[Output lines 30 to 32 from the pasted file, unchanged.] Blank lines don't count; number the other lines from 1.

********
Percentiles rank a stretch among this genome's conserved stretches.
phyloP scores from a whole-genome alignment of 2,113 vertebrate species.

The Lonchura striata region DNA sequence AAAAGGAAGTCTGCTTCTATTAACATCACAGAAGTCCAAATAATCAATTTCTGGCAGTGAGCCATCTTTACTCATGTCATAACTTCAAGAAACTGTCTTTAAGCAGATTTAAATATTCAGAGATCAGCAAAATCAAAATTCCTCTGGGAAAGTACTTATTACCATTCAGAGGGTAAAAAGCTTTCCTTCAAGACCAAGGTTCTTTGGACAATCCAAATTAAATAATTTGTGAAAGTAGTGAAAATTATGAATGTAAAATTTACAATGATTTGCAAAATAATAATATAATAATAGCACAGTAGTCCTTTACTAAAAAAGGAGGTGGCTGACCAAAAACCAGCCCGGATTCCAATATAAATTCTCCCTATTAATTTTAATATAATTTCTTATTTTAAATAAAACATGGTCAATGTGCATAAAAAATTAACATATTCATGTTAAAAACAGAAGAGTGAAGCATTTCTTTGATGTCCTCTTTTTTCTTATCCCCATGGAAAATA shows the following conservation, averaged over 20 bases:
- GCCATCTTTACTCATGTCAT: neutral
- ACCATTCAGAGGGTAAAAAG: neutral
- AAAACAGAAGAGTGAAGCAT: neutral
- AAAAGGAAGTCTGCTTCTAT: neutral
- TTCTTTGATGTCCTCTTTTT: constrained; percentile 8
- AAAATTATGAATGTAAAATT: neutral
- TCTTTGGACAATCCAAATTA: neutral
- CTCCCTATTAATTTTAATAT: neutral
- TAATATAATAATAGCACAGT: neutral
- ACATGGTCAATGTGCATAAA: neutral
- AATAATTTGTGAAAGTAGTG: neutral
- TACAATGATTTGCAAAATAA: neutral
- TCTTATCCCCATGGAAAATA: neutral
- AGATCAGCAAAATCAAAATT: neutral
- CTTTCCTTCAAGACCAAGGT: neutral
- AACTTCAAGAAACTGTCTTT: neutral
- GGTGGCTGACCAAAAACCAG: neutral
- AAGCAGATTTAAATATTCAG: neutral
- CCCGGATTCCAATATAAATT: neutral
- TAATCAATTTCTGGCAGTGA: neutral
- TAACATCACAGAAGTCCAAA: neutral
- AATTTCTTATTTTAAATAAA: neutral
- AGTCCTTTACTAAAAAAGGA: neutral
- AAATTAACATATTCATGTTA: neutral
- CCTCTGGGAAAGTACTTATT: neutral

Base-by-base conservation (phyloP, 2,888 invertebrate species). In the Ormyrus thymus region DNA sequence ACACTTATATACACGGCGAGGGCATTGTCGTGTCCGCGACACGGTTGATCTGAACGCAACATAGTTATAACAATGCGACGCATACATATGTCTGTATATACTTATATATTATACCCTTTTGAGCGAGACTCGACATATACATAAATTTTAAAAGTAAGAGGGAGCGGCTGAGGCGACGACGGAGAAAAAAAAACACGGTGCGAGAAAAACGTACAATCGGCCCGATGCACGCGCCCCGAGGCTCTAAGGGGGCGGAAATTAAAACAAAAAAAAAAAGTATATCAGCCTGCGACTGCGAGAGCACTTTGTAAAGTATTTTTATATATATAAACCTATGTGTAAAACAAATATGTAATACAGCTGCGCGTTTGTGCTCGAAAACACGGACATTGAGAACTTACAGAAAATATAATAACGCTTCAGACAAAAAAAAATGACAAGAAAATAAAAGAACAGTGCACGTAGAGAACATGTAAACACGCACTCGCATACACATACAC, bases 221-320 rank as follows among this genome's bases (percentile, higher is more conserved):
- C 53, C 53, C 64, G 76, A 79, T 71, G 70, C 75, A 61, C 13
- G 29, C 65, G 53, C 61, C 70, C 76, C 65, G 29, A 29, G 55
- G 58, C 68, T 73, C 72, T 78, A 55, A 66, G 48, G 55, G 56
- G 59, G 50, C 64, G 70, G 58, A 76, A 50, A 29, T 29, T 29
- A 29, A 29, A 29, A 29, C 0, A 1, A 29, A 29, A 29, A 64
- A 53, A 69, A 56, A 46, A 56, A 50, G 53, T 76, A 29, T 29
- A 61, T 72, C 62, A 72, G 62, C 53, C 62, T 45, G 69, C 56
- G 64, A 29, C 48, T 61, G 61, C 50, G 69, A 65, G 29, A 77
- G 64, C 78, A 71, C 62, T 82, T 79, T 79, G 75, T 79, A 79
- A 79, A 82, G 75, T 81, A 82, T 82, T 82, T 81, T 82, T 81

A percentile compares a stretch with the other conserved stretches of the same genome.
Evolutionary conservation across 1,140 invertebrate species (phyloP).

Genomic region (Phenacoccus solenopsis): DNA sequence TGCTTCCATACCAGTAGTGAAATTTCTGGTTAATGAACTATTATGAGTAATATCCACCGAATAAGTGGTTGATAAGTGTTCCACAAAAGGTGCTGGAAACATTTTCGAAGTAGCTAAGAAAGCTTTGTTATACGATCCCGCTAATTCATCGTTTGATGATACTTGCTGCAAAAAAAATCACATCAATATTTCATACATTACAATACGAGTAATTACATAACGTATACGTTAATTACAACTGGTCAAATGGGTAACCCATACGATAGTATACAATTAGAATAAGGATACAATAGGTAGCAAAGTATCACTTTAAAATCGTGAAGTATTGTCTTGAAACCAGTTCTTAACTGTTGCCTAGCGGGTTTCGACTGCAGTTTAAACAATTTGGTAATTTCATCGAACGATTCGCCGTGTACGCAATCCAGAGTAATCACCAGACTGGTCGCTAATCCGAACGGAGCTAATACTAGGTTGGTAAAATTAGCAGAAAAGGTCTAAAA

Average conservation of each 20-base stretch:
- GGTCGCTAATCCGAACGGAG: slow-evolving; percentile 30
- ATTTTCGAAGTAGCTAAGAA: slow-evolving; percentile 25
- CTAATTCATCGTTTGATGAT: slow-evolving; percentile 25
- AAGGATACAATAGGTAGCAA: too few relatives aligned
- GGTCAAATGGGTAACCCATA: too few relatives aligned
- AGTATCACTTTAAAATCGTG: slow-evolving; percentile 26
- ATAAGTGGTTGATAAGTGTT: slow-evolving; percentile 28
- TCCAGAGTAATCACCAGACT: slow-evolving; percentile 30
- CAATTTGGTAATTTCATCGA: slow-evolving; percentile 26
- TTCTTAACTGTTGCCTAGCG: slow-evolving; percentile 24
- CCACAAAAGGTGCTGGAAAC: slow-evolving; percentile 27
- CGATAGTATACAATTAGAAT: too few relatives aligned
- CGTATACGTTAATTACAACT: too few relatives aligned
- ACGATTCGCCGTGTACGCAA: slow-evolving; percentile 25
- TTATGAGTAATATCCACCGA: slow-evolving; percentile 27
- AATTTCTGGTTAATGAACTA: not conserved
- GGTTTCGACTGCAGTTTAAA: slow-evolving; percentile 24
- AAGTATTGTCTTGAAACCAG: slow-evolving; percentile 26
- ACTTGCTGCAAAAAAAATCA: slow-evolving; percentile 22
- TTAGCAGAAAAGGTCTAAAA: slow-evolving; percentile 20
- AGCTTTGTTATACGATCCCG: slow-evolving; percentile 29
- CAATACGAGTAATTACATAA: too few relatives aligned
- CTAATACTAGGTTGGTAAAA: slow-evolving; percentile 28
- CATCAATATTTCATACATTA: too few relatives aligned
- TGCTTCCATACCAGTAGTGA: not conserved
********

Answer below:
- C 53, C 53, C 64, G 76, A 79, T 71, G 70, C 75, A 61, C 13
- G 29, C 65, G 53, C 61, C 70, C 76, C 65, G 29, A 29, G 55
- G 58, C 68, T 73, C 72, T 78, A 55, A 66, G 48, G 55, G 56